As soon as she moved into her downtown Las Vegas apartment in mid-December, Joan Williams put up her Christmas tree.
Then she neatly hung four stockings on the wall and festooned the window with blinking, colored Dollar Store lights. The red front door added a fitting touch.
The biggest thing was left for last: getting her kids back.
The boys, 6-year-old Chase and 2-year-old Johnny, had spent the past 18 months in the custody of Clark County Child Protective Services after they climbed out a bedroom window and ran naked across the street toward a nearby playground. Williams, 37, was taken into custody after officers found meth inside the home.
“I lost everything when the kids were taken,” she said. “I lost my house, animals, everything was gone. All I knew was that I needed help.”
Williams went through addiction treatment and spent months living in a sober home and working with CPS trying to get her children back. But she was spinning her wheels until HopeLink of Southern Nevada secured her apartment by tapping into a new stream of Clark County funding.
The goal of the HopeLink program is to provide housing and a path to self-sufficiency for 60 families, with one-third of the cases being families in the CPS system that are ready to reunite with their children and the rest being homeless families with children.
For the county, the more than $6.1 million in marijuana business licensing fees approved in June for HopeLink and two other nonprofits is part of its strategy to trim a housing waiting list that stands at about 200 families.
The money has added 594 more units across the valley available for struggling families, more than double the number of beds previously available. The new money gives the nonprofits more flexibility than the federal grants previously used to provide such housing, which often came with multiple restrictions.
Since starting its program on Aug. 29, HopeLink has housed 35 families.
HopeLink’s Director of Housing Services, Dani Sparks, said the nonprofit is working to get four more families into units before Christmas.
“I call it ‘Home for the Holidays,’” she said. “This new money gives us a chance to help even more families that are sitting in shelters.”
Williams and her older son, Chase, made a countdown calendar to mark off the days until he would be reunited with his mom and brother.
It happened 11 days before Christmas. Little Johnny danced by the door at the Child Haven shelter when he saw Chase, his mom and dad, Dustin Huebner, walking toward him.
The boys tumbled into the new apartment that Saturday night, and the first thing they wanted to was swim in the pool.
“No,” Williams said with a smile. “But you can go in to the tub, get naked, have fun.”
That night, the boys’ dad stayed for a few slices of pizza while the “water moggers” splashed in the newly renovated bathtub.
“I want to put this in the tub,” Chase squeaked as he lifted a soapy black crate into the water. “I want bubbles.”
“Chase, I want a kiss,” his younger brother said, clutching a toy car in his left hand.
Over the course of his short life, Johnny had only been in Williams’ custody for eight months.
He was born in January 2016 at 28 weeks, weighing only 1 pound, 15 ounces. He had spent the next six months in the hospital before he came home. Because of his parents’ struggles with addiction, he had been temporarily removed from their home twice before CPS stepped in and took custody.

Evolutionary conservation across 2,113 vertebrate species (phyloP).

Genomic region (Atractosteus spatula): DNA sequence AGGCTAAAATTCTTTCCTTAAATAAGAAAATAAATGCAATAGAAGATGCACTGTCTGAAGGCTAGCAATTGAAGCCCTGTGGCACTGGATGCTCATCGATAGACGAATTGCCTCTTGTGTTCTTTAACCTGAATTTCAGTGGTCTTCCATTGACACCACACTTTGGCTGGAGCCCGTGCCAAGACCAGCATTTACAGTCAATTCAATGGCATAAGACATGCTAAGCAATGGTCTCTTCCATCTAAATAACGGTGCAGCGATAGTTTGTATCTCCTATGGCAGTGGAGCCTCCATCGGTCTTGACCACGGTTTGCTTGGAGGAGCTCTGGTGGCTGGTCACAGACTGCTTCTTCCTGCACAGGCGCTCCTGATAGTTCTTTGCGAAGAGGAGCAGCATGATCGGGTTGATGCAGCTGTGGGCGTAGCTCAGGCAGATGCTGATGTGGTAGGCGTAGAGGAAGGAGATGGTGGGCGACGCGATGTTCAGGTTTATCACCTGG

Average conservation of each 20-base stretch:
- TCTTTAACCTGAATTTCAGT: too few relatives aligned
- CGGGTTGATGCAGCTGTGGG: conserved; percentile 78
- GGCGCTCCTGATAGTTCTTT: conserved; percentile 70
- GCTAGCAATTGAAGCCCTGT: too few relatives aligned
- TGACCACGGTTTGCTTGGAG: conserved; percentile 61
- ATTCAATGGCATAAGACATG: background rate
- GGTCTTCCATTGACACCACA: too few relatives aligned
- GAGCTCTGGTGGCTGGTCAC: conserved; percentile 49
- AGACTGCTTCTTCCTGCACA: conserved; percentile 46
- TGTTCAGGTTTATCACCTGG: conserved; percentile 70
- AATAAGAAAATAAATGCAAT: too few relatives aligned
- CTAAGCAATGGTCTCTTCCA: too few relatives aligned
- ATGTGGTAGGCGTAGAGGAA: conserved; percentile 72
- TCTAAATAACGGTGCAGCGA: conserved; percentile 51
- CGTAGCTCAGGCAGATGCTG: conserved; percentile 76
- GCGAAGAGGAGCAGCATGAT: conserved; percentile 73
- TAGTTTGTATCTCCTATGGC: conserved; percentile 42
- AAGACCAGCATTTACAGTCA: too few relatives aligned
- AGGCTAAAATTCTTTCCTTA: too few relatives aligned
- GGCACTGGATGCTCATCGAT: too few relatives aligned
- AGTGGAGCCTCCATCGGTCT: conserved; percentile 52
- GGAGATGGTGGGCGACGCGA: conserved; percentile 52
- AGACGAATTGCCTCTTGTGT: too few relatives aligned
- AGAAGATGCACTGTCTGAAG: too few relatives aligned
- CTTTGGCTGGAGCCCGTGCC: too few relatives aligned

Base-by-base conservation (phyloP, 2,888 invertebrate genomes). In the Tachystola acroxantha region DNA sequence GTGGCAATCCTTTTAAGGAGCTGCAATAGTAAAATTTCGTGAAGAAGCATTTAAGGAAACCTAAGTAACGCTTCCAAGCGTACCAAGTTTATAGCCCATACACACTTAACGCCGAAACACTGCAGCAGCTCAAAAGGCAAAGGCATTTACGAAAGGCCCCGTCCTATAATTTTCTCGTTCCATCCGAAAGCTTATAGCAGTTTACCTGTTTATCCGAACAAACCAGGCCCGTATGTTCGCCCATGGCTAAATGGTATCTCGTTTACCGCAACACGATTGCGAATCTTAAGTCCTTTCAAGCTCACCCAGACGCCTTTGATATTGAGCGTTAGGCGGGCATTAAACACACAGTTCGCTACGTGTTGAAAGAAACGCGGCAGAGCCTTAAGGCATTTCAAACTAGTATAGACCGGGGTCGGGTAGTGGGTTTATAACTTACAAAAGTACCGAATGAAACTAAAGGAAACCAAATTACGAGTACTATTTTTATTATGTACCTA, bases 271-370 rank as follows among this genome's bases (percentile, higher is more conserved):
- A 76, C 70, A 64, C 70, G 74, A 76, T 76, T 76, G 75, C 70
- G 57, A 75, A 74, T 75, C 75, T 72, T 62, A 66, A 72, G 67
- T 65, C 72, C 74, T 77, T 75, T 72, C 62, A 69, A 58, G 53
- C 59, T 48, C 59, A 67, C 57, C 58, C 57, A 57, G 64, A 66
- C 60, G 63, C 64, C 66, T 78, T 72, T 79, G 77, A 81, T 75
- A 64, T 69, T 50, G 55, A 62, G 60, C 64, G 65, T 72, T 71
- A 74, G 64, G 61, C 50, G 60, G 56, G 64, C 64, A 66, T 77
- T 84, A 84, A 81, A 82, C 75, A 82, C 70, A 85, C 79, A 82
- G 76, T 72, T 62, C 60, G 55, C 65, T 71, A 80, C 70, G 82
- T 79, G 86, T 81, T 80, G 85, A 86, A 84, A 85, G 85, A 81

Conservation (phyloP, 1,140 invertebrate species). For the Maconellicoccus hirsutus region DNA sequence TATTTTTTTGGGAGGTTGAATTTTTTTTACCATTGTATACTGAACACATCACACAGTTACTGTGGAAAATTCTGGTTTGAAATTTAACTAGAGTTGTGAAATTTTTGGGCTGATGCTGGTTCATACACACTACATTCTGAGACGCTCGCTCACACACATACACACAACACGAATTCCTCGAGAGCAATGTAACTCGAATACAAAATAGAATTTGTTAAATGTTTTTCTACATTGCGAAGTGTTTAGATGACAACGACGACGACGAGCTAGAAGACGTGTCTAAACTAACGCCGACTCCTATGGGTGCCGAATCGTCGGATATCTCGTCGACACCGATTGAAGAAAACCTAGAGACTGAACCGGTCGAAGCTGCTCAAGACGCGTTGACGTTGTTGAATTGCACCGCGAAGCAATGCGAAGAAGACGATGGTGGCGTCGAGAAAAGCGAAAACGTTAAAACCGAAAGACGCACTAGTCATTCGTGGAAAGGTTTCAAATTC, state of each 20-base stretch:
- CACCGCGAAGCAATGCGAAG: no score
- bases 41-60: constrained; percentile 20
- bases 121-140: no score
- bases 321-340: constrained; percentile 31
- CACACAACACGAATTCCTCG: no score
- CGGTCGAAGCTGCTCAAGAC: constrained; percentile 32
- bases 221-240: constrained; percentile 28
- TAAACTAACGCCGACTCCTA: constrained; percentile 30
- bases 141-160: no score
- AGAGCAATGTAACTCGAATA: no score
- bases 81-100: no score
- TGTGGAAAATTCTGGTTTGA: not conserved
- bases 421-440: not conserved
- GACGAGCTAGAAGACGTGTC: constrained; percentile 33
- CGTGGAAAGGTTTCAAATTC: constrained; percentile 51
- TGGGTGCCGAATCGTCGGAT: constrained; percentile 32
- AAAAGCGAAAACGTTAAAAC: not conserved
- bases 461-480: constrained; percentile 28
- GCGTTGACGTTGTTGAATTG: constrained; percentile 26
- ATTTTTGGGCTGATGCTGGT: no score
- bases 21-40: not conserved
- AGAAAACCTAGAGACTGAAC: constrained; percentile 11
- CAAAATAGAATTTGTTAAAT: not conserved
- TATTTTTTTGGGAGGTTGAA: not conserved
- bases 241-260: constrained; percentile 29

Williams says she used crystal meth for 15 years but is now 10 months’ clean.
Williams quit using meth while she was pregnant in 2017 but relapsed after she gave birth to her daughter. She then gave the baby up for adoption by her cousin, but said the sight of the two driving off on their way to Utah was almost too painful to bear.
“It was the hardest thing I’ve ever had to do, but I knew I couldn’t handle it, emotionally, mentally and physically,” she said. “I tried to numb the pain and not face the reality of it.”
For the time being, the $775 rent for the one-bedroom unit is being picked up entirely by HopeLink, but the goal is to provide case management and wraparound services so that Williams can start to pay 30 percent of the rent and eventually take over the lease.
In the past 18 months, Williams said she has missed major milestones in her boys’ life.
Both were potty trained without her, Chase succeeded in speech therapy, and the boys were forced to be in separate foster homes.
“These kids went through way more than I ever went through,” she said. “It was unbearable to know that I let them down again.”
Before bed, each boy took their allergy medication. Chase took his ADHD medication. Johnny, who has a chronic lung disorder, used his nebulizer.
“Wear your cool guy mask,” his dad told him as the youngest boy strapped the mask over his head and inhaled the vapor medication. His older brother, clad in dinosaur pajama pants, counted the pennies in his Tootsie Roll bank.
Their dad, Huebner, is 41 days sober. He said he hopes to regain full custody of the boys in the new year.
“It’s been tough,” he said. “But we put ourselves in this predicament.”
In the bedroom that night after Huebner left, Williams stood next to the boys’ bunk beds, just feet away from her queen-sized mattress. An Alcoholic Anonymous blue book sat on the wooden dresser.
She marveled how much her life had change in the two weeks since she moved in.
“Now, I’m living again,” she said. “Before, it was just an existence.”